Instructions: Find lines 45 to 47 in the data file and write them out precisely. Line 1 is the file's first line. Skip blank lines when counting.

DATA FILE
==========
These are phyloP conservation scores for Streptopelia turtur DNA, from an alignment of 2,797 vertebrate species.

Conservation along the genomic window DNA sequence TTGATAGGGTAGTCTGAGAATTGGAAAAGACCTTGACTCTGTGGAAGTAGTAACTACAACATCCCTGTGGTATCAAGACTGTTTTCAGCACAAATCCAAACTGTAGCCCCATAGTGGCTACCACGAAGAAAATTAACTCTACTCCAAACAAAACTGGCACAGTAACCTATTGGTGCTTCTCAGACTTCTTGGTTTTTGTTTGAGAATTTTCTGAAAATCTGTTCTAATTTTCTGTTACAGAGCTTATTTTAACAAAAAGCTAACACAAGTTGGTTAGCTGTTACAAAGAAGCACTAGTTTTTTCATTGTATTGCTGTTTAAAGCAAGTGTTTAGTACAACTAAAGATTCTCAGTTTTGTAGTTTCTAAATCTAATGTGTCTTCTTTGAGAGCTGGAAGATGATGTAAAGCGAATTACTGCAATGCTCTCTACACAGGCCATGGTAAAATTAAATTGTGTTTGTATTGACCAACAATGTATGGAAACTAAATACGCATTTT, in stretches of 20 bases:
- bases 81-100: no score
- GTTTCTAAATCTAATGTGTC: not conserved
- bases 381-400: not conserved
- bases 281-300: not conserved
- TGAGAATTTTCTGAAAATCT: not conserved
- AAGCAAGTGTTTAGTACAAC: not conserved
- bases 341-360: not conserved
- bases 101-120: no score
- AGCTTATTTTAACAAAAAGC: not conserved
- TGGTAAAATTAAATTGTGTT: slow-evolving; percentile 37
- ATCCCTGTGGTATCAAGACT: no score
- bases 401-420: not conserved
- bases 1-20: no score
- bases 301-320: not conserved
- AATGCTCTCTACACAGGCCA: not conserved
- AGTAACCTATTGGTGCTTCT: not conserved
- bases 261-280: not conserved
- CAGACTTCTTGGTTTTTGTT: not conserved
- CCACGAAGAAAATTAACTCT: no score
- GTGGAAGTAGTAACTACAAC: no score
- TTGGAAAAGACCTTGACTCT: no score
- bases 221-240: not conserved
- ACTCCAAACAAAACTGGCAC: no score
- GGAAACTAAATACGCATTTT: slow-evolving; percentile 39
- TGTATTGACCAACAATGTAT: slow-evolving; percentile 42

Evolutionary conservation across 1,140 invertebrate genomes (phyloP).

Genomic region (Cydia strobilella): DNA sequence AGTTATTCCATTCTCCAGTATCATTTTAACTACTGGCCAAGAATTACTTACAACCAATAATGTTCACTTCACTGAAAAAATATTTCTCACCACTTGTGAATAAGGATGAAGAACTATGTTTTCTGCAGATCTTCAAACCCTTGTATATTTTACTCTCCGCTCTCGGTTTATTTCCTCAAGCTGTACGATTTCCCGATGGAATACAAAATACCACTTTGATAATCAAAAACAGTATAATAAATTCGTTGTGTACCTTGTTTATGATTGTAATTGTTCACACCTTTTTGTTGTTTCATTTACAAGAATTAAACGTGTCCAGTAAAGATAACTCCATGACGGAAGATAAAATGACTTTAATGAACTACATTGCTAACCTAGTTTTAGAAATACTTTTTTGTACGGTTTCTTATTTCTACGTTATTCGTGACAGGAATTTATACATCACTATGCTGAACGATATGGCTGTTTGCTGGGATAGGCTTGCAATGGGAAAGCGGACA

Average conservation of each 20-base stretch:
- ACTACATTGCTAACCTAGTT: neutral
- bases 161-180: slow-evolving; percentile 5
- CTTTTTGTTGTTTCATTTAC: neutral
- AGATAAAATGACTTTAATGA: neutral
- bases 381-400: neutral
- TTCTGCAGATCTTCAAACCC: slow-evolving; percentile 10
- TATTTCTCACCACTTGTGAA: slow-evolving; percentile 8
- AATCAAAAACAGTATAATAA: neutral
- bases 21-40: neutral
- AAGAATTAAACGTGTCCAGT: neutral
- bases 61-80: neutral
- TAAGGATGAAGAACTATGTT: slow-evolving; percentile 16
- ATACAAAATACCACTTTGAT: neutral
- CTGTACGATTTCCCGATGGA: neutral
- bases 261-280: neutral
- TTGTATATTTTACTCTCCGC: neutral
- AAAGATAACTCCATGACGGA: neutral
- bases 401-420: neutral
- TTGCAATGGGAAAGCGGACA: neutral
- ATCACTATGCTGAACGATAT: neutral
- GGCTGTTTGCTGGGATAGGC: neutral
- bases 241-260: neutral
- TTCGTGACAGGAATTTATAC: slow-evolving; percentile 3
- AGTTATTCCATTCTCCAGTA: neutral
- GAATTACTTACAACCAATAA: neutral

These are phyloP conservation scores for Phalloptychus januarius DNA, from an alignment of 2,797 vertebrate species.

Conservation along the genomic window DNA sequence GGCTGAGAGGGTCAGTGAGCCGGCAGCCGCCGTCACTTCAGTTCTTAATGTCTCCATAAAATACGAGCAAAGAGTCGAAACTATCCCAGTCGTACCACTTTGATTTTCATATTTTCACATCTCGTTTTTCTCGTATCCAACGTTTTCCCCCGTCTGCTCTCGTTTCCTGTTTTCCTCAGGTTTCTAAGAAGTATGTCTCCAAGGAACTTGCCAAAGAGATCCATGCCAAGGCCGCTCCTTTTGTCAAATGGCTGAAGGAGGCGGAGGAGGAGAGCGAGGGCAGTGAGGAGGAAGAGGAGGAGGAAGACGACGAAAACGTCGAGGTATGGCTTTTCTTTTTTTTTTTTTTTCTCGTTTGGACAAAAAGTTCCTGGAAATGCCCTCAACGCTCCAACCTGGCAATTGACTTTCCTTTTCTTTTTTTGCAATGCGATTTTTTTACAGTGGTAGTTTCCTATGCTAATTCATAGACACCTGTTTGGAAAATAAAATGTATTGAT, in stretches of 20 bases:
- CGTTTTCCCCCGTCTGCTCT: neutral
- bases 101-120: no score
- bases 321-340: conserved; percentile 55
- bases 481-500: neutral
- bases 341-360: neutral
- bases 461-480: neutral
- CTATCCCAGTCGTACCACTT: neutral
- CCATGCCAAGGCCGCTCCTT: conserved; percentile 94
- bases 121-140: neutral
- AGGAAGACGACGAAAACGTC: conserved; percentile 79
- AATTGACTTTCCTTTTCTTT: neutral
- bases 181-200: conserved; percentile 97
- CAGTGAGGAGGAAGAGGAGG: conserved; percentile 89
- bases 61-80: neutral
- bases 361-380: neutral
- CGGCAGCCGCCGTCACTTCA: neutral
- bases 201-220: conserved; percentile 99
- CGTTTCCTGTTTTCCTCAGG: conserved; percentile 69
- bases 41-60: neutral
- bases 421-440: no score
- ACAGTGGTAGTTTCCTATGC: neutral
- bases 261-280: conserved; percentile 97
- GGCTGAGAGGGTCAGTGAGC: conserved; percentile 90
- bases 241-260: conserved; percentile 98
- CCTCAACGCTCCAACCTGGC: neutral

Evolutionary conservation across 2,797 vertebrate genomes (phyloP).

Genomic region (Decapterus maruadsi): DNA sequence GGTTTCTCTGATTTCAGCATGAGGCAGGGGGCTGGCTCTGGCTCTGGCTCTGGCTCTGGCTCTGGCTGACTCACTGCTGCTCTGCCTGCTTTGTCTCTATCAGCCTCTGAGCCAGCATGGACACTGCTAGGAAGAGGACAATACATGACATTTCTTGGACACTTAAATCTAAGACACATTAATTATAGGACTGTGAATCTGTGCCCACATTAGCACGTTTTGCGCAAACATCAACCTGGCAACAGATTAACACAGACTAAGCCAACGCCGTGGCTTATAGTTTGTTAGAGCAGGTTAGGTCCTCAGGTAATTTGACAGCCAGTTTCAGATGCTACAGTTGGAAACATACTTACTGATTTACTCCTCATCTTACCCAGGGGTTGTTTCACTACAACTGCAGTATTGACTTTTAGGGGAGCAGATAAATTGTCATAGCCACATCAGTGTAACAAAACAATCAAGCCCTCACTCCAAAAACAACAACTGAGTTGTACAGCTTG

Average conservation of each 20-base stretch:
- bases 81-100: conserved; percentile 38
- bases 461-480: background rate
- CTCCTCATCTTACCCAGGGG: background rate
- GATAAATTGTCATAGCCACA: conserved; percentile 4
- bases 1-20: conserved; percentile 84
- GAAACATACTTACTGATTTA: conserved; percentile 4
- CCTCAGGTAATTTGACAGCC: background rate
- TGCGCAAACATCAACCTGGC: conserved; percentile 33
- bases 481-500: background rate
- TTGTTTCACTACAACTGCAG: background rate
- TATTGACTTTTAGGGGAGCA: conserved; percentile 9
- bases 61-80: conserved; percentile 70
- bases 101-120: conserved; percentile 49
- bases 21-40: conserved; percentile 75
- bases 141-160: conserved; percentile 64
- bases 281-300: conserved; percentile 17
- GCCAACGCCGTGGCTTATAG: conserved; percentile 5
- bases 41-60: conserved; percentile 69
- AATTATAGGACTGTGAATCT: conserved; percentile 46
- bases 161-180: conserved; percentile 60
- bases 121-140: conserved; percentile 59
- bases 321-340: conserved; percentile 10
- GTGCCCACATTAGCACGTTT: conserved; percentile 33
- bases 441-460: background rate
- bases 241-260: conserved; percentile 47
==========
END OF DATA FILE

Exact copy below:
- bases 261-280: neutral
- TTGTATATTTTACTCTCCGC: neutral
- AAAGATAACTCCATGACGGA: neutral